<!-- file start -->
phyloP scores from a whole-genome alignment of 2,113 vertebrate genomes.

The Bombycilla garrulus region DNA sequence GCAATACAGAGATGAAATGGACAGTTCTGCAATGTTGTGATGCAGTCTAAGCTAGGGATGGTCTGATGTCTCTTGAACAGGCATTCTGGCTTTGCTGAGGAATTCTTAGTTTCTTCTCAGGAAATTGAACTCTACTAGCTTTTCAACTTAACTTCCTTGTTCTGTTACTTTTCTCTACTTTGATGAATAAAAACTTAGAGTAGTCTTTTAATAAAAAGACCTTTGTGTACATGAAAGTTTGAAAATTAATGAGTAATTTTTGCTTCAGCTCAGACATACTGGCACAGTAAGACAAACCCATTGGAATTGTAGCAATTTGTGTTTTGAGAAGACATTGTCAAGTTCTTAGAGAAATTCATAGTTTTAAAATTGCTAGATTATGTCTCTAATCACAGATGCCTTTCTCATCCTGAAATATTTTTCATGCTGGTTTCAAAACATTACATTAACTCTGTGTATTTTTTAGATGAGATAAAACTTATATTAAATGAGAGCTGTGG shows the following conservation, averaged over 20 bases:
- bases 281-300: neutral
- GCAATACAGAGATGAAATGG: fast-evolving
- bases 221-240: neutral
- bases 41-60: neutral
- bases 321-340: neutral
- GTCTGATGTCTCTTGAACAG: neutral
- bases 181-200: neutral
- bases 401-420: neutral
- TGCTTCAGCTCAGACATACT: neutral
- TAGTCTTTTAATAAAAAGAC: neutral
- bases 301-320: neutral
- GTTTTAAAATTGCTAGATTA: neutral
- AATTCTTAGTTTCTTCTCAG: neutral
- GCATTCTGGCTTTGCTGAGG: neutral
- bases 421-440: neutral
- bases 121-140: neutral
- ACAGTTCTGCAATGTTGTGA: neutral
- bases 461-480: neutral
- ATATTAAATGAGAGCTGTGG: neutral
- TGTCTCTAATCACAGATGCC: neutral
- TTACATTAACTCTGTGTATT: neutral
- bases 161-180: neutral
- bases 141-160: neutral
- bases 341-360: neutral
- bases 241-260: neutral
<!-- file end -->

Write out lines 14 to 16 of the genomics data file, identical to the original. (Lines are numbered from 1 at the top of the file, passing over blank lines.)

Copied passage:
- GTTTTAAAATTGCTAGATTA: neutral
- AATTCTTAGTTTCTTCTCAG: neutral
- GCATTCTGGCTTTGCTGAGG: neutral